While on the subject of films driven by their lead actor it would be a crime to forget Bela Lugosi’s defining performance in Dracula. The first horror movie in American cinema with a supernatural element could have been a horrible flop if not for Lugosi’s magnetic performance as the vampire, while many actors in the following year played Dracula, Lugosi WAS Dracula, his co-stars even said that while not filming he would drape himself in the iconic cape and practice poses in front of the mirror. His foreign mystique, charisma, thick accent, and hypnotic glare made him the perfect monster. Unlike many of his predecessors who tend to cry and whine about being cursed with immortality and being romantic, Lugosi’s vampire only used his charming and romantic aspects as a ruse to gain the trust of his victims so he could feed on them without mercy. Sadly while he was the most popular and versatile actor in his native Hungary, he would become stereotyped in America as a horror actor who never showed audiences in Hollywood what he was truly capable of. But his was not the only great performance in the film, one of the trademark actors of the Universal horror films; Dwight Frye, also mesmerized audiences as the psychotic Renfield who comes close to stealing the show.
While Dracula was a hit, Frankenstein solidified the horror film as the cornerstone of Universal Studios. The film stars Colin Clive as the wonderfully melodramatic Doctor Frankenstein, but it was the silent and heartfelt performance from Boris Karloff as his creation which won audiences over. Audiences then and now find it easy to sympathize with a creature who does not want to cause trouble but just wants to fit in and hopefully gain some form of affection from others in the process. The centerpiece for this film, the electrifying creation scene, still intrigues and fascinates audiences to this day. Much like it’s sequel, Frankenstein has aged very well for a film that is several decades old, as even modern audiences will enjoy it’s gothic atmosphere and strong story.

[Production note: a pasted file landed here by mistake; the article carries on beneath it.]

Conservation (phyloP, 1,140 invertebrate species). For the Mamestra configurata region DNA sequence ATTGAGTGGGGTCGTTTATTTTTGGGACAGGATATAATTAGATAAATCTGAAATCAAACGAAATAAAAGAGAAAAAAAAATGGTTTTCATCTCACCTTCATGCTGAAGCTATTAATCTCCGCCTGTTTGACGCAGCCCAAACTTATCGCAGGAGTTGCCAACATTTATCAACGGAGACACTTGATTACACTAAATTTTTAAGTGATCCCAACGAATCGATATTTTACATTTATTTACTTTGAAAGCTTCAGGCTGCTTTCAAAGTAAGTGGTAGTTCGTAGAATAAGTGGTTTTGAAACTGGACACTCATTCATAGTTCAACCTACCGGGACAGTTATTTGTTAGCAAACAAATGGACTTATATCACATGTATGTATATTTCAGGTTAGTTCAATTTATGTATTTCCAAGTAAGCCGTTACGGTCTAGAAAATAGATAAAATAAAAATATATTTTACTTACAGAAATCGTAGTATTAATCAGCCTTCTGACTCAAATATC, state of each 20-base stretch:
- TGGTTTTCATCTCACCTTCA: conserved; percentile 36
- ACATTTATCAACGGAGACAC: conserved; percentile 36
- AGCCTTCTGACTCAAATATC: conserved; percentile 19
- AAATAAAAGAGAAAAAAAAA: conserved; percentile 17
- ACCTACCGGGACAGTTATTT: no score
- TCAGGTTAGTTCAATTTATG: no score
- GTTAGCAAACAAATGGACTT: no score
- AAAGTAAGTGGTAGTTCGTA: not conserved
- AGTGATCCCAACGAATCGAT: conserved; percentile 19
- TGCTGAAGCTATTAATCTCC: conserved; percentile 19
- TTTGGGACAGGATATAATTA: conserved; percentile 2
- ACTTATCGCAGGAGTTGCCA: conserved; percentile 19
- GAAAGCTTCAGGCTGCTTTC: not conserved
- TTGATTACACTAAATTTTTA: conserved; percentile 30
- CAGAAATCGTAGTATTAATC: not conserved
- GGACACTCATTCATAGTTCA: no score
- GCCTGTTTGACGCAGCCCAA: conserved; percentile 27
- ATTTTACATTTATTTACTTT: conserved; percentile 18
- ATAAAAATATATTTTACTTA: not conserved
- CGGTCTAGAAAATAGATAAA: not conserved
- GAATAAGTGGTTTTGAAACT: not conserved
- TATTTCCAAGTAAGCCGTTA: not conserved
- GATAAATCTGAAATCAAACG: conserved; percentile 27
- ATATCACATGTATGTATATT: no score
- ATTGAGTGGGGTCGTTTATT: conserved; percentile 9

5. The Wolf Man
The movie that created the werewolf mythology for pop culture. After the studio changed hands in ownership the new heads of Universal still recognized that monsters were what the audiences wanted. Showcasing the best work of make-up artist Jack Pierce (second in talent only to Chaney), The Wolf Man, was a brilliant and suspenseful horror film with a tragic and almost Shakespearean story at it’s heart. The movie was the break out role for Lon Chaney Jr. who despite his father’s discouragement went into acting and gave an emotional performance as Laurence Talbot the man cursed to be a monster all the while trying to make peace with his emotionally distant father. One of the elements that helped sell this movie was the presence of a great supporting cast which included; Claude Raines, Bela Lugosi, and Maria Ouspenskaya.
6. The Invisible Man